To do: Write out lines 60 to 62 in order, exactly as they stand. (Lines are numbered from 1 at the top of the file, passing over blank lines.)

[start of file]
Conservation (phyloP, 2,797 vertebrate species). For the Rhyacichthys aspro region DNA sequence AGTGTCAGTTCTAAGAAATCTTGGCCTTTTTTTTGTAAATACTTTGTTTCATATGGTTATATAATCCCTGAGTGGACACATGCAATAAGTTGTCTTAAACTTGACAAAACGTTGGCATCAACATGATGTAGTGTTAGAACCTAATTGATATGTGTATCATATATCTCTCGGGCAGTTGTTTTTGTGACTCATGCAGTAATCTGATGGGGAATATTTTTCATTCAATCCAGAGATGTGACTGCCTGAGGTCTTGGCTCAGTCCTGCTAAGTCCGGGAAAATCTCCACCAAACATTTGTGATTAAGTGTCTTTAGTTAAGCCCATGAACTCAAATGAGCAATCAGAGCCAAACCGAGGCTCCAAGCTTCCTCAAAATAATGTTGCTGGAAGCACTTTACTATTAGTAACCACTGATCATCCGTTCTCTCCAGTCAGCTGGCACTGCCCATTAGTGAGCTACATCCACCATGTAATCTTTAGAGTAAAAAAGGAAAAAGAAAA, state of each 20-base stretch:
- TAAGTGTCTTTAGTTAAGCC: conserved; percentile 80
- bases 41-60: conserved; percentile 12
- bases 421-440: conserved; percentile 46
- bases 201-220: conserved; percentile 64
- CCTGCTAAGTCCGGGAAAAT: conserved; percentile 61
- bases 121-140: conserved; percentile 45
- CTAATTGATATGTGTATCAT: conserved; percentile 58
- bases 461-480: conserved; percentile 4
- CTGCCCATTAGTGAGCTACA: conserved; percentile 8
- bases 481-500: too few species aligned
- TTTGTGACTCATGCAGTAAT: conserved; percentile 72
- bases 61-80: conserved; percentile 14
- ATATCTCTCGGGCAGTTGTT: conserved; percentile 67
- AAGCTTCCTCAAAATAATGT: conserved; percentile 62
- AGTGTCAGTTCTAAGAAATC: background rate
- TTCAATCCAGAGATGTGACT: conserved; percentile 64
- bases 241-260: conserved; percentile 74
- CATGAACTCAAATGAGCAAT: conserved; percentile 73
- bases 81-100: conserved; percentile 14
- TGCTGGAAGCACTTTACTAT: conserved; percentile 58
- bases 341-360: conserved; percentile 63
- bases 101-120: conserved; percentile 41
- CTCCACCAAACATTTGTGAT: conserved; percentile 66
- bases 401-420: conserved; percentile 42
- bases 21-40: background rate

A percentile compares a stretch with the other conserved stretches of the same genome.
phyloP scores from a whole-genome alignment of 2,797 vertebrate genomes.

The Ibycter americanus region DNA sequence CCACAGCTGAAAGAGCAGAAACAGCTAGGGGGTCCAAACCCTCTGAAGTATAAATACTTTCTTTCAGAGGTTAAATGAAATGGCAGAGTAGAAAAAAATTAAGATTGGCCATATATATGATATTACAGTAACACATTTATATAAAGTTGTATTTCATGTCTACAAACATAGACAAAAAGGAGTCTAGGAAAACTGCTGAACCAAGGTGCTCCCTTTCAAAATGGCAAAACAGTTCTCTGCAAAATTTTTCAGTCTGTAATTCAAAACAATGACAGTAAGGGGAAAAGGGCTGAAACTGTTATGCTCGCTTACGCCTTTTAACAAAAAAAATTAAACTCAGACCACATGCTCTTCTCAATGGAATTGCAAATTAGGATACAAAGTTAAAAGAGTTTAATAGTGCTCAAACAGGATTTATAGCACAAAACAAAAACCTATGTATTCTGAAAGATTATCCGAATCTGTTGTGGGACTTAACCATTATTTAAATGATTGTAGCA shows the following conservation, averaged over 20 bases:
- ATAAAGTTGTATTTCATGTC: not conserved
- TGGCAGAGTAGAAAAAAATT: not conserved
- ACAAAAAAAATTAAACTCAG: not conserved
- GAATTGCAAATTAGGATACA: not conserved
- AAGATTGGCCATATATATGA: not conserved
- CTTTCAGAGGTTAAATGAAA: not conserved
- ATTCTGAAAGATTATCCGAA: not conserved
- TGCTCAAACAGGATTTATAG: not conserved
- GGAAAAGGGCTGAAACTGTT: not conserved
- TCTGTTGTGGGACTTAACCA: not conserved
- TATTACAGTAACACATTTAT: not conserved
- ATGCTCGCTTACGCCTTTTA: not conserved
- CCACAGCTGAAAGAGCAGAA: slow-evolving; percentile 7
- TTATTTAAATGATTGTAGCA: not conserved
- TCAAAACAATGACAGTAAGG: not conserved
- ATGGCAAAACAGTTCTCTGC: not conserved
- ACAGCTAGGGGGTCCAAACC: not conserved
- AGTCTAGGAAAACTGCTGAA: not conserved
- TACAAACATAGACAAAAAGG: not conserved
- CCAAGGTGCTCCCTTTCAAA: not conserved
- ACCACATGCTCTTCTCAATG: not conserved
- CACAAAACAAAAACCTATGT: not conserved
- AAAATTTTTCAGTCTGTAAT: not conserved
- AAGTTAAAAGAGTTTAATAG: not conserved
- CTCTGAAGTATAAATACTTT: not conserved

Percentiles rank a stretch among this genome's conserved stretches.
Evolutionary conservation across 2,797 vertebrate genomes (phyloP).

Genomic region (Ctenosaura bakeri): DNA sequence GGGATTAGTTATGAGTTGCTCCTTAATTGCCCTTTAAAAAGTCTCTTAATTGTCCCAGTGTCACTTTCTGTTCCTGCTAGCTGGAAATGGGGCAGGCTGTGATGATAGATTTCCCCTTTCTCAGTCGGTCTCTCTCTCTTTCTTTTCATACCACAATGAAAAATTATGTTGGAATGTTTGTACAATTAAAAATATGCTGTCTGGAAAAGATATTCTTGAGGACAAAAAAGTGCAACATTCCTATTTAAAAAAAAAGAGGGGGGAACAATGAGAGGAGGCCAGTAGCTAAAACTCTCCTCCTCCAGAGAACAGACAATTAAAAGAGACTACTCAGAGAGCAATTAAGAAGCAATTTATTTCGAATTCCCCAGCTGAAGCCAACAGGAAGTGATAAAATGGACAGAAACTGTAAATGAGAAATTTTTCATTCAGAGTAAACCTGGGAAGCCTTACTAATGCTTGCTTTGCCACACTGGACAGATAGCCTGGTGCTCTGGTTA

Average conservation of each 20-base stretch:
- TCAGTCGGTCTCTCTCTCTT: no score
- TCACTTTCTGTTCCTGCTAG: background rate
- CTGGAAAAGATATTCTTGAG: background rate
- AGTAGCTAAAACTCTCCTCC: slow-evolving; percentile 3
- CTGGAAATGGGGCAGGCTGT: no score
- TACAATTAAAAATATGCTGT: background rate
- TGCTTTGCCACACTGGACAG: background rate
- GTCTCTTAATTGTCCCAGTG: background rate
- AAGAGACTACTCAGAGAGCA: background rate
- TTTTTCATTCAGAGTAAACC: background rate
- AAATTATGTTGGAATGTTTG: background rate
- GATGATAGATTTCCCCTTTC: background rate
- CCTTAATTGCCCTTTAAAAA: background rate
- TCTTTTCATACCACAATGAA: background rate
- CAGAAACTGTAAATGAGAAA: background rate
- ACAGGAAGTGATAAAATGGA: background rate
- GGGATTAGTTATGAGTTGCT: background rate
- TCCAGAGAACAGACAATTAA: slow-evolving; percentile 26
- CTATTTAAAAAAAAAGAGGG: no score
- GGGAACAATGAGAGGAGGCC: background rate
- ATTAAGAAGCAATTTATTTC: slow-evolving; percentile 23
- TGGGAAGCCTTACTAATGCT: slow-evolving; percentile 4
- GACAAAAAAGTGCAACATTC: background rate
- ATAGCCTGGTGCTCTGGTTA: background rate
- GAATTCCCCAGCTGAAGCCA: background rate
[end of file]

- TCACTTTCTGTTCCTGCTAG: background rate
- CTGGAAAAGATATTCTTGAG: background rate
- AGTAGCTAAAACTCTCCTCC: slow-evolving; percentile 3